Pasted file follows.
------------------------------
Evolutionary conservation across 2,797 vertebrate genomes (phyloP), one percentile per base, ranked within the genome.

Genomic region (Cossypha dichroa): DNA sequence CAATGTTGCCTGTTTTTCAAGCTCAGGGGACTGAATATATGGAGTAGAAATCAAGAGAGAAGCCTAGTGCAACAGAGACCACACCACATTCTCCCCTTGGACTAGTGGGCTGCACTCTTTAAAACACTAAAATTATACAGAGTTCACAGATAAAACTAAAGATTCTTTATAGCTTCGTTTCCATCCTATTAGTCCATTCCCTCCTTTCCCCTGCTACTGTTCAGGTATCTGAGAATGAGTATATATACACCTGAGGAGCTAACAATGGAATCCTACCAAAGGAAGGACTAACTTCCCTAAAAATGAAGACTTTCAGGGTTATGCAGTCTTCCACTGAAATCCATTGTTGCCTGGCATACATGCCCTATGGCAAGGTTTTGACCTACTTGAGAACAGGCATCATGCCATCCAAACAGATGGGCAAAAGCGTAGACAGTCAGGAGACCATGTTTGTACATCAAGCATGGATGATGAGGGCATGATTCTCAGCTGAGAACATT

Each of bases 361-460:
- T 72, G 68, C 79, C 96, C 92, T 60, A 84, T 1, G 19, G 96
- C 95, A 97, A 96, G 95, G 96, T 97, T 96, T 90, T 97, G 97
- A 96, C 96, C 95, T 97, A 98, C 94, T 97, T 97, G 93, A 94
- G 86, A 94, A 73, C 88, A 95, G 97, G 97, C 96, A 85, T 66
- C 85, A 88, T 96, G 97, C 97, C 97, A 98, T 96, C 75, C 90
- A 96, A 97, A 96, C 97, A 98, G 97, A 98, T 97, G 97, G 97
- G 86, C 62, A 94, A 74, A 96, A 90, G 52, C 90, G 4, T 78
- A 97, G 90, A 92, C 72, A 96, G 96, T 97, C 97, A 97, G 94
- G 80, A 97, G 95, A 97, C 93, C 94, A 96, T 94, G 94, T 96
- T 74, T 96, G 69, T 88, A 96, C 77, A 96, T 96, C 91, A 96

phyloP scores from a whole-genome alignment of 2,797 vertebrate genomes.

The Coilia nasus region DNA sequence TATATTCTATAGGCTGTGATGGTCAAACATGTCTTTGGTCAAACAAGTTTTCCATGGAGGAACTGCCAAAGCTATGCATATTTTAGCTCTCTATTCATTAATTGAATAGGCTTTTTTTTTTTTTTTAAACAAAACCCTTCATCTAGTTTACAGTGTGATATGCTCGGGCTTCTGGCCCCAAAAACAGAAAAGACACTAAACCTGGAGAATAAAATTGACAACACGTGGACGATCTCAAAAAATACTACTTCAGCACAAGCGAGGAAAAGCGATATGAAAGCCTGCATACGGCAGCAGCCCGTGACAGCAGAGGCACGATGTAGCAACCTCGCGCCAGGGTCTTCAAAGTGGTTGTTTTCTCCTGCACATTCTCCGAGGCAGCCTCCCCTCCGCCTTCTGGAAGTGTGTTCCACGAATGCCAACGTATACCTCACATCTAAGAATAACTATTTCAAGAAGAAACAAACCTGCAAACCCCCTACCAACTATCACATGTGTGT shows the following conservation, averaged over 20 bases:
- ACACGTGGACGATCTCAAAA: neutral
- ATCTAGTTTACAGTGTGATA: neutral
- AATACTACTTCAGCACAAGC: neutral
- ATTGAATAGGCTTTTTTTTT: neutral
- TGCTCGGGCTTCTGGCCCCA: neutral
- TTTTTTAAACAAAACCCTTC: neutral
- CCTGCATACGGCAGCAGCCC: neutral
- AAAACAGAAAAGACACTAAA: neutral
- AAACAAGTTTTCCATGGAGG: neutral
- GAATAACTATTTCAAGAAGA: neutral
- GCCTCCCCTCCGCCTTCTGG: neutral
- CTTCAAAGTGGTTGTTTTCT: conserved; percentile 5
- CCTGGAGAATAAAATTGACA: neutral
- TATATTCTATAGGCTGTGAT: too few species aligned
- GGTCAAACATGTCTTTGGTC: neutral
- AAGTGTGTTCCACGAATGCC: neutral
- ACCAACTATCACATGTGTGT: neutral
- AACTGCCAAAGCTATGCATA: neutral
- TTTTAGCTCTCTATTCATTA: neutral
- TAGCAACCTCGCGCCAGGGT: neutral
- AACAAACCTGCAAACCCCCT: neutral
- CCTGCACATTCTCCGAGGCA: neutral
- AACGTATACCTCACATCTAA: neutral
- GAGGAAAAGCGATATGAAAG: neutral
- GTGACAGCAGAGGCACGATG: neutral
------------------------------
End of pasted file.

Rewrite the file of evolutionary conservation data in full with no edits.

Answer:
Evolutionary conservation across 2,797 vertebrate genomes (phyloP), one percentile per base, ranked within the genome.

Genomic region (Cossypha dichroa): DNA sequence CAATGTTGCCTGTTTTTCAAGCTCAGGGGACTGAATATATGGAGTAGAAATCAAGAGAGAAGCCTAGTGCAACAGAGACCACACCACATTCTCCCCTTGGACTAGTGGGCTGCACTCTTTAAAACACTAAAATTATACAGAGTTCACAGATAAAACTAAAGATTCTTTATAGCTTCGTTTCCATCCTATTAGTCCATTCCCTCCTTTCCCCTGCTACTGTTCAGGTATCTGAGAATGAGTATATATACACCTGAGGAGCTAACAATGGAATCCTACCAAAGGAAGGACTAACTTCCCTAAAAATGAAGACTTTCAGGGTTATGCAGTCTTCCACTGAAATCCATTGTTGCCTGGCATACATGCCCTATGGCAAGGTTTTGACCTACTTGAGAACAGGCATCATGCCATCCAAACAGATGGGCAAAAGCGTAGACAGTCAGGAGACCATGTTTGTACATCAAGCATGGATGATGAGGGCATGATTCTCAGCTGAGAACATT

Each of bases 361-460:
- T 72, G 68, C 79, C 96, C 92, T 60, A 84, T 1, G 19, G 96
- C 95, A 97, A 96, G 95, G 96, T 97, T 96, T 90, T 97, G 97
- A 96, C 96, C 95, T 97, A 98, C 94, T 97, T 97, G 93, A 94
- G 86, A 94, A 73, C 88, A 95, G 97, G 97, C 96, A 85, T 66
- C 85, A 88, T 96, G 97, C 97, C 97, A 98, T 96, C 75, C 90
- A 96, A 97, A 96, C 97, A 98, G 97, A 98, T 97, G 97, G 97
- G 86, C 62, A 94, A 74, A 96, A 90, G 52, C 90, G 4, T 78
- A 97, G 90, A 92, C 72, A 96, G 96, T 97, C 97, A 97, G 94
- G 80, A 97, G 95, A 97, C 93, C 94, A 96, T 94, G 94, T 96
- T 74, T 96, G 69, T 88, A 96, C 77, A 96, T 96, C 91, A 96

phyloP scores from a whole-genome alignment of 2,797 vertebrate genomes.

The Coilia nasus region DNA sequence TATATTCTATAGGCTGTGATGGTCAAACATGTCTTTGGTCAAACAAGTTTTCCATGGAGGAACTGCCAAAGCTATGCATATTTTAGCTCTCTATTCATTAATTGAATAGGCTTTTTTTTTTTTTTTAAACAAAACCCTTCATCTAGTTTACAGTGTGATATGCTCGGGCTTCTGGCCCCAAAAACAGAAAAGACACTAAACCTGGAGAATAAAATTGACAACACGTGGACGATCTCAAAAAATACTACTTCAGCACAAGCGAGGAAAAGCGATATGAAAGCCTGCATACGGCAGCAGCCCGTGACAGCAGAGGCACGATGTAGCAACCTCGCGCCAGGGTCTTCAAAGTGGTTGTTTTCTCCTGCACATTCTCCGAGGCAGCCTCCCCTCCGCCTTCTGGAAGTGTGTTCCACGAATGCCAACGTATACCTCACATCTAAGAATAACTATTTCAAGAAGAAACAAACCTGCAAACCCCCTACCAACTATCACATGTGTGT shows the following conservation, averaged over 20 bases:
- ACACGTGGACGATCTCAAAA: neutral
- ATCTAGTTTACAGTGTGATA: neutral
- AATACTACTTCAGCACAAGC: neutral
- ATTGAATAGGCTTTTTTTTT: neutral
- TGCTCGGGCTTCTGGCCCCA: neutral
- TTTTTTAAACAAAACCCTTC: neutral
- CCTGCATACGGCAGCAGCCC: neutral
- AAAACAGAAAAGACACTAAA: neutral
- AAACAAGTTTTCCATGGAGG: neutral
- GAATAACTATTTCAAGAAGA: neutral
- GCCTCCCCTCCGCCTTCTGG: neutral
- CTTCAAAGTGGTTGTTTTCT: conserved; percentile 5
- CCTGGAGAATAAAATTGACA: neutral
- TATATTCTATAGGCTGTGAT: too few species aligned
- GGTCAAACATGTCTTTGGTC: neutral
- AAGTGTGTTCCACGAATGCC: neutral
- ACCAACTATCACATGTGTGT: neutral
- AACTGCCAAAGCTATGCATA: neutral
- TTTTAGCTCTCTATTCATTA: neutral
- TAGCAACCTCGCGCCAGGGT: neutral
- AACAAACCTGCAAACCCCCT: neutral
- CCTGCACATTCTCCGAGGCA: neutral
- AACGTATACCTCACATCTAA: neutral
- GAGGAAAAGCGATATGAAAG: neutral
- GTGACAGCAGAGGCACGATG: neutral